If one is interested in finding out how some of these factors can influence the PEA performance, it is necessary to make purposeful changes in these factors so that we may observe and identify the reasons for changes in their performances. A common method to evaluate performances is known as ‘one-factor-at-a-time’. This method evaluates the influence of each factor by varying one factor at a time, keeping all other factors constant. It cannot capture the interaction between factors. Other common method is the exhaustive test of all factors and all combinations at all levels. This is a complete experiment but very expensive approach. Those two methods are used when the number of factors and the number of levels are small.

A factorial design is a strategy in which factors are simultaneously varied, instead of one at a time. It is recommended to use a 2 k factorial design when there are many factors to be investigated, and we want to find out which factors and which interactions between factors are the most influential on the response of the experiment. In this work, our response is the speedup of a PEA. The 2 k factorial designs are indicated when the main effects and interactions are supposed to be approximately linear in the interval of interest. Quadratic effects, for instance, would require another design, such as a central composite design, for an appropriate evaluation.

The objective of this paper is to introduce the factorial design methodology applied to the experimental performance evaluation of PEAs executed on a multicore platform. Our methodology addresses the planning of experiments and the correct speedup estimation. The main contributions of this paper are summarized as follows: (1) the measurement of factor effects on the performance of a PEA by varying two levels of each factor, (2) a method to guarantee the correct estimation of speedup, and (3) a case study of the influence of migration related to parameters on the performance of a PEA executed on a multicore processor.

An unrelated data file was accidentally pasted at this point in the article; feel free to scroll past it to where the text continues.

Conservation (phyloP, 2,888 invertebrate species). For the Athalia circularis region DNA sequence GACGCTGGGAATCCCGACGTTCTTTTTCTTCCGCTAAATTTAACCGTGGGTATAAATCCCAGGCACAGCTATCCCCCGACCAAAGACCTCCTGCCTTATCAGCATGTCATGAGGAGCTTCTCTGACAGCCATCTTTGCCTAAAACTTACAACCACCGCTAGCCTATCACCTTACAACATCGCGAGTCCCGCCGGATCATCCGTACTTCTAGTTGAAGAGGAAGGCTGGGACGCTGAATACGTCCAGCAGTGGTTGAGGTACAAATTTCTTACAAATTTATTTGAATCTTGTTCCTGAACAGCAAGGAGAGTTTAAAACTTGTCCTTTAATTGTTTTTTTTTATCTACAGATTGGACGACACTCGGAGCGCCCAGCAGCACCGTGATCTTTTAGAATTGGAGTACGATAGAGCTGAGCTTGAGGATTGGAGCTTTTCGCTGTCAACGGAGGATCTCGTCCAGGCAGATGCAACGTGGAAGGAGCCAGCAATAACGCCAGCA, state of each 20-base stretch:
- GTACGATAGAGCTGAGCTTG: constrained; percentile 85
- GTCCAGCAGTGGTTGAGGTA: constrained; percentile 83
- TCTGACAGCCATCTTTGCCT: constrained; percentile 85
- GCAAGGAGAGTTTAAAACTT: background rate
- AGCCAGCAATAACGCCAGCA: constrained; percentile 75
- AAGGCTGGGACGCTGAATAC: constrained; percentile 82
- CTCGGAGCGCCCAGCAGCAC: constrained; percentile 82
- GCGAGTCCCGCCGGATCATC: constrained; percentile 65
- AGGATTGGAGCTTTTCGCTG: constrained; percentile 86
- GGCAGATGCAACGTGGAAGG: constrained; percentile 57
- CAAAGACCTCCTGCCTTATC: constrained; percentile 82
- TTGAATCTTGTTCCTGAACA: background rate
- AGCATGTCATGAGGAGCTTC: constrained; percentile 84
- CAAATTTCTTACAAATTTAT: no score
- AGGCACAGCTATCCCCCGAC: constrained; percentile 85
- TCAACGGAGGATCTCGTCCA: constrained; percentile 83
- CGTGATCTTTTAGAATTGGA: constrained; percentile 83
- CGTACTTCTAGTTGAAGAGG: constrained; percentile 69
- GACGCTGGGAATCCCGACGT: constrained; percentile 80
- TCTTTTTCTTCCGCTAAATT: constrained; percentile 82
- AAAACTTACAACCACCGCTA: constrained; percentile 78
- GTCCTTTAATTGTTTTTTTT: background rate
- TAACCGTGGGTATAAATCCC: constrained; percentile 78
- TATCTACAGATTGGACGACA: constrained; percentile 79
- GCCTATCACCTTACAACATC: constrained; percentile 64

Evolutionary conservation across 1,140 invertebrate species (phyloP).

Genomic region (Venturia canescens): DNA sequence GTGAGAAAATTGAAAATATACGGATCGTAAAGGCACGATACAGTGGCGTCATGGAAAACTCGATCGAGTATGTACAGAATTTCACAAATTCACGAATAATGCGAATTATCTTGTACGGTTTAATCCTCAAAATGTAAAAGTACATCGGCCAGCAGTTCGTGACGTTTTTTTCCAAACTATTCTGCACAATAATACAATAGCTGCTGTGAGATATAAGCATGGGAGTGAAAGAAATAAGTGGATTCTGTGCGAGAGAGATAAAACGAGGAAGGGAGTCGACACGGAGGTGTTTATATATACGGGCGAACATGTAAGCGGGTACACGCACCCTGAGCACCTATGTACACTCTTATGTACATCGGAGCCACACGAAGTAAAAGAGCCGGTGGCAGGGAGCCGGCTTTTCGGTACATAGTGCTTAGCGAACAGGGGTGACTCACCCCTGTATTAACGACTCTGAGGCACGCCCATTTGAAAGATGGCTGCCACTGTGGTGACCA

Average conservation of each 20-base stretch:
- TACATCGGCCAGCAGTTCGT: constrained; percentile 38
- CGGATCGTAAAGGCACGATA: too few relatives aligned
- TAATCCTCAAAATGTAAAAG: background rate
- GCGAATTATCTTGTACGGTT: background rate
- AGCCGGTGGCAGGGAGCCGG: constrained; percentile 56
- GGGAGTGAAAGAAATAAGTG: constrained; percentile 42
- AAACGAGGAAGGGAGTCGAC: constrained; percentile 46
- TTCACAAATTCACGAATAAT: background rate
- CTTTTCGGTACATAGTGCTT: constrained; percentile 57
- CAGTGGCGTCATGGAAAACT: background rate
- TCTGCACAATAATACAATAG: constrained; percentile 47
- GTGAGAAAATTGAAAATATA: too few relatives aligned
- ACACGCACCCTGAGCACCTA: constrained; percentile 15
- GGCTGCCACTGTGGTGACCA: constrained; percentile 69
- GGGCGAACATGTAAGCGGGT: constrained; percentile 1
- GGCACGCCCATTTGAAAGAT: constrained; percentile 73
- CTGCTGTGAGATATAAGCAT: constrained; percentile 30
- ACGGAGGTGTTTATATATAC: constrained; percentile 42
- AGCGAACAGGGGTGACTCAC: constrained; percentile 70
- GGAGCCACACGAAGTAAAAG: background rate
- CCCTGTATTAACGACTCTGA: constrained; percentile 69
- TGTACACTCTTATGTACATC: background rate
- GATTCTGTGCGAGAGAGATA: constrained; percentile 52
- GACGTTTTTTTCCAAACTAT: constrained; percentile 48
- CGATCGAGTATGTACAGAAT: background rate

This paper is structured as follows. In the ‘Related work’ subsection of the ‘Methods’ section, we summarize some recent works that present proposals of algorithm evaluation techniques based on factorial design. The ‘Conceptual background’ subsection introduces the theoretical concepts that are applied in our experiments. The implementation, test functions, and computer platform are described in the ‘Implementation’ subsection of the ‘Results and discussion’ section. The design of our experiments and analyses are described in the ‘Case studies’ subsection. The ‘Conclusions’ section presents the conclusion and further work.

Methods

Related work

There is a distinction among the purposes of the performance evaluation of evolutionary algorithm. In some works, the goal is to compare different algorithms and find out which one has the best performance. Others compare the same algorithm with different configurations, and the goal is to find out which configuration brings improvements to the algorithm performance. Our work is related to the latter, specifically to methods that make use of design of experiments and other statistical methods. Some of the works presented in Eiben and Smit’s survey of tuning methods [8] are of the same kind as ours.

We also relate our work to the evaluation of program speedups. Touati et al. [9] proposed a performance evaluation methodology applying statistical tools. They argued that the variation of execution times of a program should be kept under control and inside the statistics. To do so, they proposed the use of the median instead of the mean as a better performance metric because it is more robust to outliers. The central limit theorem does not apply to the median but to the mean. In our work, we use the mean statistic with the awareness that it is not a robust statistic.

On the evaluation of parallel evolutionary algorithms, Alba et al. [10] presented some parallel metrics and illustrated how they can be used with parallel metaheuristics. Their definition of orthodox speedup is used in this work (see the ‘Speedup’ subsection).